Jenny Schwartz
5 Stars
Review: Freaky Days by Amanda M Lee
Freaky Days (A Mystic Caravan Mystery Book 1) - Amanda M. Lee

Much like cotton candy at a fair (note how well I use the American term? for me, spun sugar is and always will be fairy floss -- I'm Aussie) this book is sweet. Yes, it's also snarky and a bit violent, but basically it's easy to read, imaginative in its world building, the banter flows and the cast of characters have charm. They're an odd kind of family and the reader is welcome to join their world.


I enjoyed "Freaky Days".

My book, Demon Hunter, is free March 7-9, 2016
Demon Hunter (The Collegium Book 1) - Jenny Schwartz

For you! "Demon Hunter" is free on Amazon March 7-9, 2016. If you haven't already read it, grab it today! If you have read it, please tell a friend :)  [PS it had a new cover - the preview hasn't updated -- don't let the change put you off]


Thanks, everyone!


Amazon US



You can bleed and die banishing a demon, but Fay Olwen discovers there are worse hurts. Betrayed by the Collegium and by her father, she must build a new life away from New York. Leopard-shifter Steve Jekyll would have her build it with him. But loyalties are never simple and new love never easy. When demons are unleashed, Fay tracks the evil back to the Collegium, and now all hell will break loose because Fay fights for the innocent, and Steve will protect what is his.

5 Stars
Review: The Silk Roads by Peter Frankopan
The Silk Roads: A New History of the World - Peter Frankopan

Don't let the size of "The Silk Roads" daunt you. It's very readable. The scope is huge, geographically and over centuries, but Peter Frankopan keeps everything clear and moving along.


I lack familiarity with the history, so I can't say whether his arguments, his judgements on history, are true -- and what is truth? Probably if each of us studied the same scholarly texts we'd decide things a bit differently. But his arguments did hang together: the evidence he presents supports his insights.


Frankopan has a nice style for a popular history book. The scholarship is evident (and the referencing is great if you want to dig deeper with additional reading), but he wears it lightly and the wry sharpness of his judgement on the greed, violence, delusion and sheer stupidity of various individuals and nations/empires helps kick the book along.


The complexity and good governance of the empire Ghengis Khan founded made for fascinating reading. Skip through a few centuries and the Russian factor in the decision to start World War I is one I hadn't read before (confessing my ignorance). Even the twentieth and twenty first centuries, where I thought I knew more contained surprises. "The Great Game", as the British called it, was never a game. Resources, wealth and security, power, religion and identity, mix to create a volatile region that impacts the world.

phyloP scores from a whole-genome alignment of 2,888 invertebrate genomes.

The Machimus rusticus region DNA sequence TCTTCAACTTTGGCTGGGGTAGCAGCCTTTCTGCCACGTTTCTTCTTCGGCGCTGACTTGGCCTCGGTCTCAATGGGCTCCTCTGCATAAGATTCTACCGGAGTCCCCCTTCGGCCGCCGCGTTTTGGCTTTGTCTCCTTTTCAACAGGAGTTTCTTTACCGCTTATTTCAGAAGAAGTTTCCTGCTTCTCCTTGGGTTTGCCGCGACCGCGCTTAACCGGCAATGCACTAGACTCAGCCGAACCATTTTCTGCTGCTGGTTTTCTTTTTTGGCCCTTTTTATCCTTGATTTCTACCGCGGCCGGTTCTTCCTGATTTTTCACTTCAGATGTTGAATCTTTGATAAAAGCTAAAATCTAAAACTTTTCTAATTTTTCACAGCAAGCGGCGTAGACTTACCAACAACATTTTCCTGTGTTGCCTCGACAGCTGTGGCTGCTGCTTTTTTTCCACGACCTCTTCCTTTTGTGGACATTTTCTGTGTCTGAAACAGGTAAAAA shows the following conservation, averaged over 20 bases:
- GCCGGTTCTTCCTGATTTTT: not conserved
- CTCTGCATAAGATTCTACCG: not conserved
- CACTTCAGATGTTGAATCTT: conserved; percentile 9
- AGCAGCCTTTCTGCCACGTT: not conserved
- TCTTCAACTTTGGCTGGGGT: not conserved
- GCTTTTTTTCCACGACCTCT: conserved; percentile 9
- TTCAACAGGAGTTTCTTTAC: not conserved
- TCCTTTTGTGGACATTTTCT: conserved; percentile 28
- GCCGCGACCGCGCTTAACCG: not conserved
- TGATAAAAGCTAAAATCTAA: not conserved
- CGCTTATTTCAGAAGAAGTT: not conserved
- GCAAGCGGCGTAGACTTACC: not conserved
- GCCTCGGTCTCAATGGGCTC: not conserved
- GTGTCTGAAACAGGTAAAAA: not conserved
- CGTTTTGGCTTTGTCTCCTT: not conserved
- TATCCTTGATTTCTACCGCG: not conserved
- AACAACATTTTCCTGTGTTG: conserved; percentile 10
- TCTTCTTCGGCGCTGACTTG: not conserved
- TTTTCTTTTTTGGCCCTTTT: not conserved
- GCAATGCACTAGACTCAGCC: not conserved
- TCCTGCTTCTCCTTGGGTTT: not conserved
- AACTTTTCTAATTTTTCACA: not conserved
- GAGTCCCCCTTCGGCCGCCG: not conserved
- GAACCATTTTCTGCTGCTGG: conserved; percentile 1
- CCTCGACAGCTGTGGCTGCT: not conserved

I'm not sure I agree with Frankopan's conclusion that the world is turning back to centre on the old silk roads. That power shift to China, the belly of the old Soviet Union and the Middle East seems disputable from my corner of the world, Australia. And yet, there's now a train (or composed of several trains) that carries cargo from China across the old silk roads' spine. Maybe the upheaval in the Middle East, the terrible suffering of its people, is because of power shifting and players fighting to seize their opportunities, or to resist losing what they have.


"The Silk Roads" is an interesting and absorbing read that lingers in the mind.

Reading Update
Marked In Flesh - Anne Bishop

"The Silk Roads" by Peter Frankopan is proving as intriguing as I'd hope. People, religion, trade, it all swirls through the book. Loving it.


Waiting on the release of "Marked in Flesh" by Anne Bishop. It's a good month for paranormal romance. Also waiting on "The Undoing" by Shelly Laurenston and Seanan McGuire's latest ... something Choreography (too lazy to look it up).


Survived the release of "Dragon Knight", my latest book. Went to the beach yesterday and walked along it for about an hour, just trying to unwind. Finally achieved some tranquillity, then had to drive home. The drive zapped the tranquillity. *sigh* Road works and trucks just might be the devil's invention :) 

New Release: Dragon Knight
Dragon Knight (The Collegium Book 3) - Jenny Schwartz

My new paranormal romance, Dragon Knight, is out today! I'm happy, excited and stressed. This is Lewis's story, that I'd been wanting to write for ages. I just never guessed a house witch would invade his life!


Dragon knight Gina Sidhe serves Earth’s only resident dragon, and she’s been issued with a quest. She must return with Lewis Bennett, President of The Collegium (the world’s magical order of peacekeepers), so that he may learn the Deeper Path of Magic from the dragon. A path that has been denied to Gina, and one she desperately wants.

But Lewis isn’t interested. He knows his magic has gone, burned out amid a terrible tragedy. Which makes his current task all the harder. He must restructure and repurpose The Collegium in the wake of a shocking and sly demon attack. He doesn’t have time for Gina’s quest, until she offers him the one thing he can’t have: a hidden route out of his Collegium life.